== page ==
Judge’s Table with Alison Stangle

Our very own Alison Stangle was featured in Judge’s Table in the June-July 2013 issue of Cheer Biz News. Check out her article below!

This year (2013-2014) starts a new rule cycle, and with annual changes come new hints and tips from the judges’ table! Cheer Biz News caught up with seasoned judge Alison Stangle for a look at some key things to keep in mind this summer as a coach when you’re planning your off-season practice regimen.

What are some of the key items on your radar as a safety judge this season with the new changes?
It is always exciting to see the interpretation of new skills by coaches, choreographers and teams. I think the first year of each cycle is always the most difficult. Coaches get excited to try the new allowable skills, but sometimes the interpretation is off which results in a legality on the competition floor. Often times they have the skills reviewed for a legality by an event producer but get a deduction at the event anyway. It is imperative to remember the skill itself may have been legal the way it was performed in the video submitted. However, one small grip change, moving catcher or early release can make your skill illegal. Just remember, creativity is great, but only if it’s legal!

What are some of the key items on your radar as a panel judge this season?
As a panel judge, my key items have not changed in more than 15 years. My favorite things are clean fundamentals with some innovative choreography. I cannot stress enough the impact of a team with clean fundamentals in every category. I would much rather see a team of beautifully executed heel stretches with pointed toes, straight legs, great flexibility, strength and control in the flyers and stationary bases, rather than bow-and-arrows where the flyers are tilted over just trying to pull through and the bases have to take 20 steps to save her while she is pulling the skill. There are hundreds of teams throwing elite skills but there are many fewer doing them safely, progressively and with great execution. Combine that concept with some innovative choreography and athletes who love performing their routine, and you have the perfect, timeless panel judges’ dream. Degree of difficulty is important, absolutely, but only as important as how well the whole team can execute it.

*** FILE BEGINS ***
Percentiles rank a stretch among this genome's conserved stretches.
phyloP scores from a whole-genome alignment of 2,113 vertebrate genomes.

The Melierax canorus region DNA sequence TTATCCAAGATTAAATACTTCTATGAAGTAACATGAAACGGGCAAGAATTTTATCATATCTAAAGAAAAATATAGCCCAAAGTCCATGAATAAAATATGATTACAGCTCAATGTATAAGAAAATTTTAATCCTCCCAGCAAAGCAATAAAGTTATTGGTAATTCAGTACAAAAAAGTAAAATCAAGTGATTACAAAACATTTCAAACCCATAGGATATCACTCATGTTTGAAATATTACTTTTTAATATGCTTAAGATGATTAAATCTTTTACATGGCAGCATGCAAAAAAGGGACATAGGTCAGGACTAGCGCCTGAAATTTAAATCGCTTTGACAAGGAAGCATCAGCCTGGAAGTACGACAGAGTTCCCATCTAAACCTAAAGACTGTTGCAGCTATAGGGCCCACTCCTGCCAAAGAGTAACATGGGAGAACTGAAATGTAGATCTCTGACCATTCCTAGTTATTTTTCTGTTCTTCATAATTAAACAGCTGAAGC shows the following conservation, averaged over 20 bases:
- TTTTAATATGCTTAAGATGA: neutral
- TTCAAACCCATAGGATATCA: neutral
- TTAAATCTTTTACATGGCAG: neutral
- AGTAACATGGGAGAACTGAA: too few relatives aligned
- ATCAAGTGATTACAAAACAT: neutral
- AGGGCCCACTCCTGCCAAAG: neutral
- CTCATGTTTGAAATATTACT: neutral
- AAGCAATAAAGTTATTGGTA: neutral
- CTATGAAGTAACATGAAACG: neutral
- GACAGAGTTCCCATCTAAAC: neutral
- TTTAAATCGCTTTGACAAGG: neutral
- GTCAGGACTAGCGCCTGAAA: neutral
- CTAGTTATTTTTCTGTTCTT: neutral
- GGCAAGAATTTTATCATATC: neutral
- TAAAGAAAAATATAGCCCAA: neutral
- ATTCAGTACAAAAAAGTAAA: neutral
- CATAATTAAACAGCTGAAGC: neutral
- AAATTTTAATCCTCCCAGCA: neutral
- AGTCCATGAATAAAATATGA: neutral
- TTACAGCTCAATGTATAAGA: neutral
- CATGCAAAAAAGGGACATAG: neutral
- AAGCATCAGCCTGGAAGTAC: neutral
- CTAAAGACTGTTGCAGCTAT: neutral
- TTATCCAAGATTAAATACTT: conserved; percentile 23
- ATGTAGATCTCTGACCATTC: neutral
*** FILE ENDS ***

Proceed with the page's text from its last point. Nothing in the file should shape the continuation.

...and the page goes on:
When it boils down to a tight battle between two teams, what kinds of things can set one team ahead of the other?
A team is not defined by one person; it is a group of people. I look for execution, having a majority of the team members involved in skills and overall performance. Point flyers, jumpers, dancers and last pass rights are key to choreography. However, as a judge I ideally want to see those skills from everyone. I judge on majority, not one pass, one stunt group, one dancer or one person. A judges’ table usually spans the width of a floor, therefore meaning we are not all seated on center to judge one person. Each judge has a different group of cheerleaders directly in front of him or her. Every flyer is some judge’s point flyer. Look at the majority of the team’s ability in every category, not just one. If they, as a team, are at their correct level they will be fundamentally more sound and confident, which allows them to perform that routine like it was choreographed to be. That is how good teams become great champions.